Our proposals for Whitechapel Road involve five sites, located to the west of the Royal London Hospital, the majority of which are vacant or no longer fit-for-purpose.
Whitechapel South is allocated for employment-led redevelopment in the London Borough of Tower Hamlets’ Local Plan. The Council’s vision is to create a world-class life science research hub in this location. Some of the plots are in the London Hospital Conservation Area.
This area of Whitechapel is undergoing significant regeneration; the new Royal London Hospital opened in 2012 and the former hospital site is being brought back to life by London Borough of Tower Hamlets with its new town hall and civic centre. The new Whitechapel Crossrail station will form an important public transport interchange for both the Underground and London Overground and will expand the reach of Whitechapel as an employment destination.
The five sites are highlighted above in blue, with neighbouring buildings outlined.
The Department for Health and Social Care and NHS Property Services Ltd are working on plans to unlock the surplus land at Whitechapel Road to release the sites for development that would be suitable for life sciences and associated activity. The pioneering project aims to provide the development opportunity that will benefit researchers and entrepreneurs, help NHS patients access new diagnostics and treatments more quickly and contribute to transforming Whitechapel into a thriving area for everyone.
Successful life science clusters contain a mix of floorspace – laboratories, offices, meeting areas, cafes and social spaces – enabling a wide range of life science and associated activity to take place. That’s why we are developing proposals for a flexible development which can be adapted for different life science uses and occupiers, responding to the changing demands of this fast-growing sector.
As well as creating an economic boost for the area our vision for Whitechapel Road is also to help reinvigorate the area, complementing the changes already taking place. We want to create a more attractive, healthy and welcoming environment, with improved pedestrian routes, public spaces and high quality buildings with lively ground floor uses.
As part of our proposals, we want to create accessible and active public spaces to improve this area of Whitechapel for the local community and for those who will be visiting and working in this area, now and in the future.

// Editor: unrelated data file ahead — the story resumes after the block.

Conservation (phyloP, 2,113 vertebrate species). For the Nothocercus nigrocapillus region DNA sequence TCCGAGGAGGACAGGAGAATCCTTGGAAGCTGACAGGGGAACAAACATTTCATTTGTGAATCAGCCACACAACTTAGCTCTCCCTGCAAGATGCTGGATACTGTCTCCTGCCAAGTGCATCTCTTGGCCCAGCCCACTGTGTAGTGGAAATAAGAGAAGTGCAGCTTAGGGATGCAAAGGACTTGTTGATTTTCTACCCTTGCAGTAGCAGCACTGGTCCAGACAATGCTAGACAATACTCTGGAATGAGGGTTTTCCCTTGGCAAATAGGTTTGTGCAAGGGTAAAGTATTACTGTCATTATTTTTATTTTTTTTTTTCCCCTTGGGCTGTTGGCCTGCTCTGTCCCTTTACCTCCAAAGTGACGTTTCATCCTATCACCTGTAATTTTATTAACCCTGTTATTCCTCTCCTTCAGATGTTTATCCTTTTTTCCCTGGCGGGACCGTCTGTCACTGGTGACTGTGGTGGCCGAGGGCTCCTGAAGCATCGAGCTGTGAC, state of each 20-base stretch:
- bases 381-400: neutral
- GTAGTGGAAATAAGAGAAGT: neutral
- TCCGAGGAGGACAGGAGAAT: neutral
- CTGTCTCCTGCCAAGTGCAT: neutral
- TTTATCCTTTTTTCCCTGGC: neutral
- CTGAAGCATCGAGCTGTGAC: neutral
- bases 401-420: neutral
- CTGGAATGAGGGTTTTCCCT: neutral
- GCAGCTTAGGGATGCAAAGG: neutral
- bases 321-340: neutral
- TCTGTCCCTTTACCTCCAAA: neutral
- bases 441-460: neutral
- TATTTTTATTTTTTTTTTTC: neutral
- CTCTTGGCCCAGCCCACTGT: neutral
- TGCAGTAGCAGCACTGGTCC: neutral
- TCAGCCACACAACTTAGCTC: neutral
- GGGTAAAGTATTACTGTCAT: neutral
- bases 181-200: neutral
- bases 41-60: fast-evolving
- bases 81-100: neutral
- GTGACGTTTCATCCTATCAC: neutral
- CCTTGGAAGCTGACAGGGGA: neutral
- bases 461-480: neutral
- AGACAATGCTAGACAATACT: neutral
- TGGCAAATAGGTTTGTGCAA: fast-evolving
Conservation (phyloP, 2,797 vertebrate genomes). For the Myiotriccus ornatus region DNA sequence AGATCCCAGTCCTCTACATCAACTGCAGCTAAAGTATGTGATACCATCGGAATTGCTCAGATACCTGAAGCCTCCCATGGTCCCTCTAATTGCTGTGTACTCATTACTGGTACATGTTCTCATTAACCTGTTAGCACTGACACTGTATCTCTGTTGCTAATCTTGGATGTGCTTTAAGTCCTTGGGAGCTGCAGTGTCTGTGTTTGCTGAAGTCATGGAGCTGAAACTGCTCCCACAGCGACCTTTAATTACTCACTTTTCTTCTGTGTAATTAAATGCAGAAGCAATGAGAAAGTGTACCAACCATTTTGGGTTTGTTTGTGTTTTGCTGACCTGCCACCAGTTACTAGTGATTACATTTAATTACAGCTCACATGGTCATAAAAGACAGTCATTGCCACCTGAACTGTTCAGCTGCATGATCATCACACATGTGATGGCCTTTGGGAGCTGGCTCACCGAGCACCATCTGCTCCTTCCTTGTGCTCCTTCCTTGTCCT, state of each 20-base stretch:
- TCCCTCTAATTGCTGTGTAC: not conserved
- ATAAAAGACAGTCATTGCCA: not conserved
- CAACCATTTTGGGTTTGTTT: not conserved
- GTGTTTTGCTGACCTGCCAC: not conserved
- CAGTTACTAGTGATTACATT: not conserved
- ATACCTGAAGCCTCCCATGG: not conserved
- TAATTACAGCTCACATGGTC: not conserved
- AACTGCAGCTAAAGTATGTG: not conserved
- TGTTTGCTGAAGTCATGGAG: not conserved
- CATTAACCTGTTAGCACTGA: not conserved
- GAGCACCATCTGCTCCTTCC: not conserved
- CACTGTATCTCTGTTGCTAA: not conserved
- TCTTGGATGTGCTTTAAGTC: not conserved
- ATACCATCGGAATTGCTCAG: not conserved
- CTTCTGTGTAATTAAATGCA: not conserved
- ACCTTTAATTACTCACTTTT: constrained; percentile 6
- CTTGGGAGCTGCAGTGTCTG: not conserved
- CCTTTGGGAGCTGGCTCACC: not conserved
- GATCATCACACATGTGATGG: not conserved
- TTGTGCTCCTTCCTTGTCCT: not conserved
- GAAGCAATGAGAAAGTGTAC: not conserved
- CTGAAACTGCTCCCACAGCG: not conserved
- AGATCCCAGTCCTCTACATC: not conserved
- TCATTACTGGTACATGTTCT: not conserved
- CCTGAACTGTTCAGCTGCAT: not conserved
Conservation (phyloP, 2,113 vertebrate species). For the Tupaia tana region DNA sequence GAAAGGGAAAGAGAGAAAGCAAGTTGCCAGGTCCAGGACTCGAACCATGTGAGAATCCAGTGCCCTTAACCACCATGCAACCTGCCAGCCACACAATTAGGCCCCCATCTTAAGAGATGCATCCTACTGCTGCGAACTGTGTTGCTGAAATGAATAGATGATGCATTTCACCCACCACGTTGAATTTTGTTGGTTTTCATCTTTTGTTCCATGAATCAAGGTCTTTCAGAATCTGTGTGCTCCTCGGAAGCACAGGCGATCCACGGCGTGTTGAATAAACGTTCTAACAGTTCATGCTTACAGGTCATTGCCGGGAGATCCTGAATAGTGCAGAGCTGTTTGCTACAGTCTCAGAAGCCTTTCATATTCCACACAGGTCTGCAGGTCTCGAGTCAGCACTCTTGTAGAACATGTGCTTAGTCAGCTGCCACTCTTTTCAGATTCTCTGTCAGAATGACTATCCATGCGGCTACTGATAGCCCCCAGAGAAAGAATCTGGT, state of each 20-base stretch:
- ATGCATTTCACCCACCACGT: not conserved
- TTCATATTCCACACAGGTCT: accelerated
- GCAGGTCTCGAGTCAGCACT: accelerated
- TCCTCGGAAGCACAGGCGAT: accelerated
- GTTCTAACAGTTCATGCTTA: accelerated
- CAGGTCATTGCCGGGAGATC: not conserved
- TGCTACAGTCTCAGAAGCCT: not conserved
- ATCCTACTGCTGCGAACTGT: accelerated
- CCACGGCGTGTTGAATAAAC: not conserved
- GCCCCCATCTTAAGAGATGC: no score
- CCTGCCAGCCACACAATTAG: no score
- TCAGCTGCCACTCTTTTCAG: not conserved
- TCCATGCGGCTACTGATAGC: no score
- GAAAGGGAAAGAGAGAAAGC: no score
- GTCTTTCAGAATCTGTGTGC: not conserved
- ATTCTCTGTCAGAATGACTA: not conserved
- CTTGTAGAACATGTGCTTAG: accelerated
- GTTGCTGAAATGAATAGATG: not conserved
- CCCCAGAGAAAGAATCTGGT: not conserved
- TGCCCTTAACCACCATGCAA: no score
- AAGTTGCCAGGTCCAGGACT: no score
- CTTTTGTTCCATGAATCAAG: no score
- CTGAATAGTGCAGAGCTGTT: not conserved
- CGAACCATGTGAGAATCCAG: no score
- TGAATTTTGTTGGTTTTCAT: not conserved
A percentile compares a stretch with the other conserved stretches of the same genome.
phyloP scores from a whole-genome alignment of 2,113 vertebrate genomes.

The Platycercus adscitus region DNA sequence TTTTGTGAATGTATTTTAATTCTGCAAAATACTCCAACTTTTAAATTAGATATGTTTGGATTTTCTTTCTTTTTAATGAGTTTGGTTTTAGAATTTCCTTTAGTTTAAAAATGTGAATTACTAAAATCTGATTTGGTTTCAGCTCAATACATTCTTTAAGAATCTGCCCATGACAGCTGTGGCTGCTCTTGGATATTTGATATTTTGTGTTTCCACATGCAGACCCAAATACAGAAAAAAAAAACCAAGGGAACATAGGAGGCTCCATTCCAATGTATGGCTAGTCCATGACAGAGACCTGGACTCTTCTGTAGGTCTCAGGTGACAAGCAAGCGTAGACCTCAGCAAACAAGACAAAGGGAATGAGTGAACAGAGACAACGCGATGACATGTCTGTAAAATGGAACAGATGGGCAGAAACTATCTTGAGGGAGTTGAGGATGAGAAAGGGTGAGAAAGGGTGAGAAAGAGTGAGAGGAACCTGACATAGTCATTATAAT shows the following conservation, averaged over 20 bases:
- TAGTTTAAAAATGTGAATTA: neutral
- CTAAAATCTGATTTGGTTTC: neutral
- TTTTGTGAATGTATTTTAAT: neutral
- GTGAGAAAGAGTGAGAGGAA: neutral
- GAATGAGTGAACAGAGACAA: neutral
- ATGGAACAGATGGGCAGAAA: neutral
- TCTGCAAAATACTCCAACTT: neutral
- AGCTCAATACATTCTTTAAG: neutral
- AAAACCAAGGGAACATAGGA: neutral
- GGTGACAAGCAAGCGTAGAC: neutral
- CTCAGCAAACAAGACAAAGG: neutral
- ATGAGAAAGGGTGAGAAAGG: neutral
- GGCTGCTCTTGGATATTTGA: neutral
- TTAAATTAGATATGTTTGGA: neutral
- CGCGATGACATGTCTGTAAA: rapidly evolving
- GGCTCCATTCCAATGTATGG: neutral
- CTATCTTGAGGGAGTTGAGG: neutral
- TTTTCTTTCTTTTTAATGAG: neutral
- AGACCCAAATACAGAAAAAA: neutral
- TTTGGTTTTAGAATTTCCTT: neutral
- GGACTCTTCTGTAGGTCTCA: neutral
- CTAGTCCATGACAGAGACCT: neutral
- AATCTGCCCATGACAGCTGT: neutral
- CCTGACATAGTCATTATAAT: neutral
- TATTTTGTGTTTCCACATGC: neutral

Our plans would:
- Protect and enhance the setting of existing listed buildings, such as St Augustine with St Philips Church, through the creation of new public spaces and the sensitive design of high-quality buildings.
- Improve the local streetscape by making the area more pedestrian-friendly and welcoming, through the creation of better connections and active ground floor uses.
- Include community uses
- Create thousands of new jobs and training opportunities
We are still at an early stage in developing our plans for the sites and have set out the following criteria to guide our thinking:
Strengthen the identity of Whitechapel South
Create one place for all
Define a centre and a focus
Celebrate the site’s heritage, reconciling scale and character
Create a diverse critical mass of uses and people
Revitalise and bring back public life
Enhance health and wellbeing
Holistic sustainable design
The right kind of space
We are looking at ways our proposals can be socially responsible by incorporating community engagement and well-being uses in the new buildings. New amenities, ground floor uses and public spaces will be for everyone to enjoy.
Contact with nature
Our scheme and designs aim to bring a connection with nature into the workplace, through natural light and ventilation and access to landscaped areas. This has been proven to reduce stress, increase creativity and productivity.
Balance and flexibility
We are designing a range of flexible and adaptable workspaces from labs and offices to meeting areas and amenity space, which would attract a wide range of life science occupiers.
Fast and simple repurposing
Given the recent pandemic and looking to the future it is important that the new buildings are designed to be flexible and adaptable so that they can be easily repurposed, if needed.
Encouraging group collaboration
The proposed spaces will include communal areas to help foster collaboration and knowledge sharing between different organisations.
Keeping the user in mind
The designs of the proposed buildings will take into account the wellbeing of their occupants and the types of spaces they need to undertake their wide range of daily tasks.